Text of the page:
My Life Circles Around Sweat
My name is Jessica, and I’ve had hyperhidrosis on my hands and feet ever since I can remember, probably about 7 years old.
It didn’t bother me too much, when kids my age noticed it they just called me “extra warm blooded” and went off like no big deal.
Then, I turned 11.
I started getting really bad sweating underneath my armpits. It was horrible. I remember my PE teacher in 6th grade also had really sweaty armpits and the class would make fun of her behind her back, and I’d join in, even though I was secretly feeling her pain.
People notice my hyperhidrosis even more nowadays. I always keep my arms down and slouch so that it doesn’t show on my shirt, but sometimes it would peek out anyway. Whenever I’d shake hands with anyone they’d give me a strange look.
I knew what they were thinking.
A couple of my friends somewhat teased me about it and I’d laugh along, yet they knew nothing of what I was going through. I have to deal with this everyday. Every single day of my life, and I think about it everyday.
As I type, my hands are sweating right now.
The more I think about it, the more I sweat. It’s horrible. When I read a book or do my homework, there will always be damp spots left on the book.
I’m a sophomore in high school now, and this is majorly impacting my social life.
I always have to find the right kind of dress with the right color and fabric for my dances so when I sweat it doesn’t show. I can’t wear grey, ever, and it’s my favorite color to wear. Whenever I wear flats, the insides of my shoes squeak from all the sweat.
It’s been almost 10 years of this suffering and I know it won’t end. I’m only 15 and I have big aspirations, yet I would rather jump off an 80 ft rock in Lake Powell than shake the hand of my future boss.
I really would.
Response from Chris
Wow, what a story! I feel so bad for you and I know what you’re going through. I know that it sucks.
Luckily, though, there are some things you can do to make it suck less!
You didn’t mention any treatments for excessive sweating and hyperhidrosis that you’d tried (you can visit that link to read about a lot of treatments if you haven’t already).
Have you seen the doctor about your sweating problem? It’s really important that you do, and will probably help you. Learn more here.
If you have gone to the doctor and the treatments they prescribed aren’t helping, there are STILL other things you can do.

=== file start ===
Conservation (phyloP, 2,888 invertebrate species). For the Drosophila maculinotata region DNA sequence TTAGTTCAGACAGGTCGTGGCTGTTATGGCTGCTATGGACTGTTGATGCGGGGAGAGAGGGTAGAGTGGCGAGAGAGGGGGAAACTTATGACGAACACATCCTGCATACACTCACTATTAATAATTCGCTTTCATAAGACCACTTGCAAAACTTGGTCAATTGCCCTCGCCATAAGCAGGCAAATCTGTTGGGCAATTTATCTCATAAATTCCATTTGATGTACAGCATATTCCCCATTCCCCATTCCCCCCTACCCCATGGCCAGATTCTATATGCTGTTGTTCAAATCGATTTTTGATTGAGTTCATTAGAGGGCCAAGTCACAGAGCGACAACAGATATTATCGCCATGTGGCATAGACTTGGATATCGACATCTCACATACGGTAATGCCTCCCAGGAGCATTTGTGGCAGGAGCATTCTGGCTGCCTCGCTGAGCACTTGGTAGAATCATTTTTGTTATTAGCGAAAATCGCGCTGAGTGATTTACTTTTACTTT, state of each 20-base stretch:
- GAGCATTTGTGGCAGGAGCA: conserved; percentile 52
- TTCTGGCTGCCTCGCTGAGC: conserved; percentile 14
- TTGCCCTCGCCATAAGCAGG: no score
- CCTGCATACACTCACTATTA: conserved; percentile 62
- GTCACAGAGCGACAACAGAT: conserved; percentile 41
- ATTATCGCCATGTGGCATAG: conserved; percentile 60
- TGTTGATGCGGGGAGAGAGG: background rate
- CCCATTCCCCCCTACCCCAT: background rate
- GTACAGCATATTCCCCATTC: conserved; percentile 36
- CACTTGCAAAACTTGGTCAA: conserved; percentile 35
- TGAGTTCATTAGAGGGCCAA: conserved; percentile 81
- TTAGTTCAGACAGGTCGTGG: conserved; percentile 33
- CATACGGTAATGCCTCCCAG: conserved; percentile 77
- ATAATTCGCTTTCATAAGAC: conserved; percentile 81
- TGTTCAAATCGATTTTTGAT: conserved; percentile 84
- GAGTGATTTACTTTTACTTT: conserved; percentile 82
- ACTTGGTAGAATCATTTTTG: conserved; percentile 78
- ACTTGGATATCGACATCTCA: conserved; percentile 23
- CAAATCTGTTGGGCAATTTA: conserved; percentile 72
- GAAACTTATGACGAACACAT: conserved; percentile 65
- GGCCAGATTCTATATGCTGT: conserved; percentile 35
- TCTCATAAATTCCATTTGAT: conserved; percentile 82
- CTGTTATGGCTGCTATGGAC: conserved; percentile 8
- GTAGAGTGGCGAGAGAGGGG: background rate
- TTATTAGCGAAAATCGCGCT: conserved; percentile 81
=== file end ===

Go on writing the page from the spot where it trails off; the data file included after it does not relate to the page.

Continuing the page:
For sweaty palms, one of the most effective, tried-and-true methods is simple…Carry a small handkerchief around in your pocket. When you have an important handshake, just wipe real quick before you shake.
I know that your hand will still be damp and clammy, but it won’t be soaking wet at least.
Drysol and other antiperspirants can work well for sweaty palms as well.
For you, Jessica, it sounds like one of the most uncomfortable things about this sweating issue happens right in your own mind.
It sounds almost as if you’re torturing yourself, which is not at all uncommon for hyperhidrosis patients.
Whether you’re sweating excessively or not, the primary determinant of whether you’re happy or sad in your life is your own mental attitude. I know that this may sound like hocus-pocus, or corny, or whatever, but you really can help yourself a lot by changing your mind.
Your mental thought patterns.
My brother and I found this to be so important (and you agree…”The more I think about it, the more I sweat. It’s horrible..”) that we made a whole section of this website devoted to mental techniques to fight sweating.
(That page talks specifically about armpit sweat, but it applies equally to sweaty palms and feet.)
Another thing that can be a big factor in sweating levels is what you’re eating, drinking, and otherwise ingesting into your body. We call the collection of these things “ingestibles” and they can make or break your hyperhidrosis in many cases.
Again, so important that we devoted a whole section of the website to it here.
I know it’s a lot of information.
For that reason, my brother and I put together a home-study course that shows you specifically…
What to eat (and what not to eat)
What to drink (and what not to drink)
Thoughts to think (and thoughts not to think)
How to think them (and how not to think them)
When to think them (and when not to think them)
Products to use
Combinations of products that have been effective
And basically an entire gameplan.
You can find that here.
Good luck to you, Jessica, and be sure to keep us up-to-date.